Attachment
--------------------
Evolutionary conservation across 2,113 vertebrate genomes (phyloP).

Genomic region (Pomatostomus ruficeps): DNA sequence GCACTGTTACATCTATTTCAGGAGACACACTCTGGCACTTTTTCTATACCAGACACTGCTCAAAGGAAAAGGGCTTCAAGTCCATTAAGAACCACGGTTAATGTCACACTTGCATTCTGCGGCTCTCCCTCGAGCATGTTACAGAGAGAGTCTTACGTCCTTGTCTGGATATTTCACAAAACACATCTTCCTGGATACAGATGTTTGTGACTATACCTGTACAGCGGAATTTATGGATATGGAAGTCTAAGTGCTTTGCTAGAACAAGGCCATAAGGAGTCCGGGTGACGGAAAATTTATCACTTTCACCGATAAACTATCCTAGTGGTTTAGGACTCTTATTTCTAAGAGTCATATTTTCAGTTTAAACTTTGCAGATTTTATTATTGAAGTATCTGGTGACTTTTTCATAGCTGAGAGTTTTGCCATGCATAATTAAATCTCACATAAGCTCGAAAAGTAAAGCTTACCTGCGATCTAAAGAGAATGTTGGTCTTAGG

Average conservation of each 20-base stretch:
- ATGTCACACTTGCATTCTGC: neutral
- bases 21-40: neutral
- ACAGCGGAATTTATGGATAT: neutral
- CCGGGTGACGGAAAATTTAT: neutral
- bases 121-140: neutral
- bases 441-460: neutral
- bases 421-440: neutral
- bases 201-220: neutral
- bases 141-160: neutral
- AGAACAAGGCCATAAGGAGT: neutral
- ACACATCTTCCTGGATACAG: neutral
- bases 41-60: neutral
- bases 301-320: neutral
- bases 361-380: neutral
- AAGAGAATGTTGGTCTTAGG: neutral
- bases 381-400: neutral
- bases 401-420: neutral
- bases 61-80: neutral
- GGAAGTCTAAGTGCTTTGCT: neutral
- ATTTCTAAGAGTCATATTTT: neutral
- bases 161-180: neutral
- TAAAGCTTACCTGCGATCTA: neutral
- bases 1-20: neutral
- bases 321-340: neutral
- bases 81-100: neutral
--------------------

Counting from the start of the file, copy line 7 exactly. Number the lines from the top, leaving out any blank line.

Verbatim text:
- CCGGGTGACGGAAAATTTAT: neutral